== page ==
Well, it’s confession time. There have been movies I know I should have seen over the years and books I should have read (like “Schindler’s List.”) It took me forever to watch “Iron Jawed Angels” but it gave me a respect for precious women who helped carve the path to the polling booth for me by their blood and tears, literally, but I have kicked and screamed in protest to watch others. Day after day in the counselor’s office, I hear stories of brutality and horror, and frankly there are nights when I get home when I just don’t think I can hear any more. So I don’t open the books, or I don’t watch the latest movie. Call it cowardly, but I call it self care. In the big scheme of things, perhaps, these time of ‘rebellion’ have been minor, but I finally fought through one of them last night. I watched the The Help, a 2009 novel by American author Kathryn Stockett. The story is about African American maids working in white households in Jackson, Mississippi, during the early 1960’s.
I’d read plenty of reviews, ranging from praise of a story of hope and dignity, to those of absolute disgust at the lack of accuracy of the true extent of the brutality African American maids endured. I had a friend who had read the book, and said that the movie didn’t portray it accurately. All is knew was that I HAD to see it, to try and to get a glimpse into a world I had never personally experienced, and let this knowledge change within me whatever had to be changed for the better.
Where can I begin? What words are there to say to all the women like Aibileen who loved and cherished, installed dignity and self esteem in the little white children given into their care when their own precious children were being raised states away from them, never to know their own mama’s love. And then there was Minny, whose proud eyes flashed and spoke loud and clear when she bit her tongue so that the words she longed to say didn’t lose her the pitiful job she needed to feed her family. Then there was the gracious, loyal, dearest Constantine, who had given her life, literally, to her white employers and their children only to be cast aside as an elderly, fragile little woman, because her mistress was a bigot and a coward.
I don’t know how accurate any of this movie was. I doubt I shall ever know. Apart from a couple of incidences of discrimination in, of all places, Detroit and Johannesburg, I haven’t got a clue what it is like to be treated worse than a piece of property, a “thing”, an object to be disregarded and discarded when I no longer have use, simply because of the color of my skin.
I realized, too, that the time setting of this movie was in the 1960’s, just after President Kennedy was assassinated. I was 12 years old and in sixth grade at Edmonds Elementary School in Burnaby, British Columbia, Canada. A little girl, clueless as to how this awful event would change history. All I knew is that I could go home and sit with my Mum and Dad and have them explain to me, in as simple terms as possible so I could understand, that evil people did not believe that God created everyone equal. Maybe that day a seed was planted in my heart that has grown strong and tall to long for the dignity, respect, right of loving protection and safety for every single child, woman and man I have come to know.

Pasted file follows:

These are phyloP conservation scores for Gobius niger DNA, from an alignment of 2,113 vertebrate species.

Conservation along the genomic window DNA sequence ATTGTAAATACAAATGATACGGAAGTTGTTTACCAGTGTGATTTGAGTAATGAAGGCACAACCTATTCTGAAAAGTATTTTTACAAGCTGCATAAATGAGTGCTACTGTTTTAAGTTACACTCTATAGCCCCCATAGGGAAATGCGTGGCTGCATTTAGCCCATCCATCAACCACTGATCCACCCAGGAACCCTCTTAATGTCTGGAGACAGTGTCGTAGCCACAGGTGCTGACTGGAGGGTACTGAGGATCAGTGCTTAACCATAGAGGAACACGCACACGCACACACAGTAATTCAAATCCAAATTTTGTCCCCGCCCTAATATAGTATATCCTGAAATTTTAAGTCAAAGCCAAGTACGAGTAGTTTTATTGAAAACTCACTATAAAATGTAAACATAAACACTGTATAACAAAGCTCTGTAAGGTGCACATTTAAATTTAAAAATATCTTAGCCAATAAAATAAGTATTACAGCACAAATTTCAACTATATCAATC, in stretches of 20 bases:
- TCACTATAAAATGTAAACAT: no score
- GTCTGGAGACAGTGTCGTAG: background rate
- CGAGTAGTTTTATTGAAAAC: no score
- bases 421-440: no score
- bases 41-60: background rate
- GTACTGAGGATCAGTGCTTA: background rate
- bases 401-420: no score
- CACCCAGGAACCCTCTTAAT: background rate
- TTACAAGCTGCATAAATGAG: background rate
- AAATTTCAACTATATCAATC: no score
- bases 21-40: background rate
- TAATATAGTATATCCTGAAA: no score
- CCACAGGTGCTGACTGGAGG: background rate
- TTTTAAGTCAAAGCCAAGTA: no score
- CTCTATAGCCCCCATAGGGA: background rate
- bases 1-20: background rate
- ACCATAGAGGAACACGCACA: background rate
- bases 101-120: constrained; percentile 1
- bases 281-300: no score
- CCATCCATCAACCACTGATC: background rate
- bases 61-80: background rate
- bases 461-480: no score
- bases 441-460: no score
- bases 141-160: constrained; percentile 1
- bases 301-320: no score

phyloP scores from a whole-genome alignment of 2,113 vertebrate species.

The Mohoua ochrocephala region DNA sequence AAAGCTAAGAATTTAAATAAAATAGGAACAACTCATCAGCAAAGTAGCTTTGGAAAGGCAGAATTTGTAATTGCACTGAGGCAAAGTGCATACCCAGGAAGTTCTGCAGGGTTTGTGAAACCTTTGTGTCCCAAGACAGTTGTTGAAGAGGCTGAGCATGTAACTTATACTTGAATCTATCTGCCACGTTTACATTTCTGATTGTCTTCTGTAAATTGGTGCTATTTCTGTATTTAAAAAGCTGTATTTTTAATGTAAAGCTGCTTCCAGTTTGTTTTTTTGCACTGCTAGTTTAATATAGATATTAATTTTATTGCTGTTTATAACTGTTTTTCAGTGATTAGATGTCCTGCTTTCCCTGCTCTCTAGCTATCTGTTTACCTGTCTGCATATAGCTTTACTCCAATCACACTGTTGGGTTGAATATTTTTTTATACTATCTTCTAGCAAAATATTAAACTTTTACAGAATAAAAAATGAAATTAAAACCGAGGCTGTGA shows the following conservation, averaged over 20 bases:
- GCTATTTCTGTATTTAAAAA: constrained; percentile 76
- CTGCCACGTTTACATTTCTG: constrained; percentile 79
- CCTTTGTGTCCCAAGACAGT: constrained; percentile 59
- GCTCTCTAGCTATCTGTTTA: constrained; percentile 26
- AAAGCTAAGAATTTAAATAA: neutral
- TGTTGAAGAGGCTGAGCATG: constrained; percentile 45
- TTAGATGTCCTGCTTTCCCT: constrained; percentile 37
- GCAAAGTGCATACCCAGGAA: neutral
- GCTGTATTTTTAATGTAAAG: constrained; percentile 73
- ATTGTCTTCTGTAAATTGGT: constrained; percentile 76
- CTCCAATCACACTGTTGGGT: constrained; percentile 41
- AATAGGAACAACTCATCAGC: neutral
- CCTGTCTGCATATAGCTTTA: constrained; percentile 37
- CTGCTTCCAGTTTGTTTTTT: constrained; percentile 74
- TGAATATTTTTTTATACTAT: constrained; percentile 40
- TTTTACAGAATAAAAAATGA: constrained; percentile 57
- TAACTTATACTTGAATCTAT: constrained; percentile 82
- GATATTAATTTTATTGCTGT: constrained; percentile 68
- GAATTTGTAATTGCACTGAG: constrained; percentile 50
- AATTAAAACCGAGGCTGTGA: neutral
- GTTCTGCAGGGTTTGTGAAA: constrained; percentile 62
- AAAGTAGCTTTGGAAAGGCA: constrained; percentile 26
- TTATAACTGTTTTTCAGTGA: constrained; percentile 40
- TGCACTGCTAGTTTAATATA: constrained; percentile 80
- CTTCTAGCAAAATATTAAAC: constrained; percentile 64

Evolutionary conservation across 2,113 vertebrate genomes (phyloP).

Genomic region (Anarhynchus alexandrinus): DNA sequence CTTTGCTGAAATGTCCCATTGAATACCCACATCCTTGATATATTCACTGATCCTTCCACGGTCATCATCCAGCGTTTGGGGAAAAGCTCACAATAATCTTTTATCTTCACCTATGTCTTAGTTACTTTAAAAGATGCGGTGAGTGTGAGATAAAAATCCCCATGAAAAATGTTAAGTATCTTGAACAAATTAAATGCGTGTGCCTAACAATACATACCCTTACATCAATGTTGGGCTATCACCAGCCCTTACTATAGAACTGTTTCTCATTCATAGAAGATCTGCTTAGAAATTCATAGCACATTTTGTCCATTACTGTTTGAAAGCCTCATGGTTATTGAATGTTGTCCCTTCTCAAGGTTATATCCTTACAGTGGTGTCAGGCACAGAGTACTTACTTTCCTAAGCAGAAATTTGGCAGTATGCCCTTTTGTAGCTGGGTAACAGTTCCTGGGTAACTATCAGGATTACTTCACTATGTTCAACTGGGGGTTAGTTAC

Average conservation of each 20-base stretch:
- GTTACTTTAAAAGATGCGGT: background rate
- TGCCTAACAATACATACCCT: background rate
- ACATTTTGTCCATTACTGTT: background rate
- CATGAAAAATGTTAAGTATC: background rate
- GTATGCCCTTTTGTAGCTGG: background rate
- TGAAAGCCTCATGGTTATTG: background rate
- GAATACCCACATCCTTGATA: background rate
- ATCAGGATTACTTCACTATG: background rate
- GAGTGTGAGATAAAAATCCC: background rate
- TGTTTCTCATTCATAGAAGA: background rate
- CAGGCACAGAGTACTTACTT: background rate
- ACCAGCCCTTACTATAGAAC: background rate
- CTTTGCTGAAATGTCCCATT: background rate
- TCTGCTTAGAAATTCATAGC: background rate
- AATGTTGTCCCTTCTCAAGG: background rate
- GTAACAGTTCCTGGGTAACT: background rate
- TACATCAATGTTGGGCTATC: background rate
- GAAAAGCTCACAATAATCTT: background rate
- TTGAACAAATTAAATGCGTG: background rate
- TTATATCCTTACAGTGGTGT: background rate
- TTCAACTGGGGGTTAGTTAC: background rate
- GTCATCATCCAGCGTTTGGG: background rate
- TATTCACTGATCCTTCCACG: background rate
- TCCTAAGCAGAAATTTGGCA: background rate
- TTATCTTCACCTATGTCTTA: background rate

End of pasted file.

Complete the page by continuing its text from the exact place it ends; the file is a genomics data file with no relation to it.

While these atrocities – and far to many more to list- were happening south of the Canadian border, there were countless others happening in Canada and the United States to native born tribal children, ripped from their birth homes, being ‘cleansed’ of their ethnic roots and being made “white”, stripped of the beauty of their First Nation’s status, simply because someone believed they knew what was best, and that was to rob a human being of who God had created them to be.
Words can’t express my sorrow, my shame for my ignorance, my heart break for my brothers and sisters who have personally lived every minute of their lives with the shadow of the hatred of racial discrimination over them. All I can say is, “I’m sorry, so sorry, and pray your stories, and those of your ancestors, will be heard, honored and revered by generations to come. Every one of them.”
I woke this morning with a song gently playing in my head. It’s called “He knows my Name” by Tommy Walker, and I pray that every person, wherever they are, whenever they lived, who have suffered at the hands of another human being, could know these words, and hold onto them in their hearts:
“I have a maker, he formed my heart. Before even time began, my life was in his hands.”
“I have a father, he calls me his own. He’ll never leave me, no matter where I go.”
“He knows my name. He knows my every need. He sees each tear that falls, and hears me when I call.”
And in the words of Jesus, “Father, forgive them, for they know now what they do.” Father, forgive us.